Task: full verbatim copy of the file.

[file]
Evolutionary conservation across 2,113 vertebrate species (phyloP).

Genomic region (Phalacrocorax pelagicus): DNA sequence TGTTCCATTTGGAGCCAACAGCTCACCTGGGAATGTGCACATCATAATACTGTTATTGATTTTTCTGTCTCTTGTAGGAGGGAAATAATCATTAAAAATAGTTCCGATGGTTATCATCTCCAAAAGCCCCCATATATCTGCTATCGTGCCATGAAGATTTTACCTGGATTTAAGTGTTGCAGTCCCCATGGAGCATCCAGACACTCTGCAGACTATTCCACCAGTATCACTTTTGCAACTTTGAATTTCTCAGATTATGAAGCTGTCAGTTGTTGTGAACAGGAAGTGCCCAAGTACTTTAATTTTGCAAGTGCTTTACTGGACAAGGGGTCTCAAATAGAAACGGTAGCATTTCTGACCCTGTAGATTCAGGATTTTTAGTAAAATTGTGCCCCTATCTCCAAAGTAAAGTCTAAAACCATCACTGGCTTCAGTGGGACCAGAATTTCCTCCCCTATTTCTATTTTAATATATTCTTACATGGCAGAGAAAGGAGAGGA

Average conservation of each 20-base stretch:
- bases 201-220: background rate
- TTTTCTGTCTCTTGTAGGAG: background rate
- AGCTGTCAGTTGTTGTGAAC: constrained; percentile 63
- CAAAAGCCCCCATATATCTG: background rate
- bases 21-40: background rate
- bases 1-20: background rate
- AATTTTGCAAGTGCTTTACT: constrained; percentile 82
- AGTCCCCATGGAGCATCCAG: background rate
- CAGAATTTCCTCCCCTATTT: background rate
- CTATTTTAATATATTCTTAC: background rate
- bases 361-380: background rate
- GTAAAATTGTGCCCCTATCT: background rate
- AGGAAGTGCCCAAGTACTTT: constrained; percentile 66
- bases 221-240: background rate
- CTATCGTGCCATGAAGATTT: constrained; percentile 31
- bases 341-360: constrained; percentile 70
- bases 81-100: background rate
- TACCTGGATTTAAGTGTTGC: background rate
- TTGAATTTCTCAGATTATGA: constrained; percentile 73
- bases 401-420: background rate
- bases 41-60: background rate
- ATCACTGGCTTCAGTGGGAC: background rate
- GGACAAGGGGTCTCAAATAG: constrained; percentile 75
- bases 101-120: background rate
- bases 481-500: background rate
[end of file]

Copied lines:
Evolutionary conservation across 2,113 vertebrate species (phyloP).

Genomic region (Phalacrocorax pelagicus): DNA sequence TGTTCCATTTGGAGCCAACAGCTCACCTGGGAATGTGCACATCATAATACTGTTATTGATTTTTCTGTCTCTTGTAGGAGGGAAATAATCATTAAAAATAGTTCCGATGGTTATCATCTCCAAAAGCCCCCATATATCTGCTATCGTGCCATGAAGATTTTACCTGGATTTAAGTGTTGCAGTCCCCATGGAGCATCCAGACACTCTGCAGACTATTCCACCAGTATCACTTTTGCAACTTTGAATTTCTCAGATTATGAAGCTGTCAGTTGTTGTGAACAGGAAGTGCCCAAGTACTTTAATTTTGCAAGTGCTTTACTGGACAAGGGGTCTCAAATAGAAACGGTAGCATTTCTGACCCTGTAGATTCAGGATTTTTAGTAAAATTGTGCCCCTATCTCCAAAGTAAAGTCTAAAACCATCACTGGCTTCAGTGGGACCAGAATTTCCTCCCCTATTTCTATTTTAATATATTCTTACATGGCAGAGAAAGGAGAGGA

Average conservation of each 20-base stretch:
- bases 201-220: background rate
- TTTTCTGTCTCTTGTAGGAG: background rate
- AGCTGTCAGTTGTTGTGAAC: constrained; percentile 63
- CAAAAGCCCCCATATATCTG: background rate
- bases 21-40: background rate
- bases 1-20: background rate
- AATTTTGCAAGTGCTTTACT: constrained; percentile 82
- AGTCCCCATGGAGCATCCAG: background rate
- CAGAATTTCCTCCCCTATTT: background rate
- CTATTTTAATATATTCTTAC: background rate
- bases 361-380: background rate
- GTAAAATTGTGCCCCTATCT: background rate
- AGGAAGTGCCCAAGTACTTT: constrained; percentile 66
- bases 221-240: background rate
- CTATCGTGCCATGAAGATTT: constrained; percentile 31
- bases 341-360: constrained; percentile 70
- bases 81-100: background rate
- TACCTGGATTTAAGTGTTGC: background rate
- TTGAATTTCTCAGATTATGA: constrained; percentile 73
- bases 401-420: background rate
- bases 41-60: background rate
- ATCACTGGCTTCAGTGGGAC: background rate
- GGACAAGGGGTCTCAAATAG: constrained; percentile 75
- bases 101-120: background rate
- bases 481-500: background rate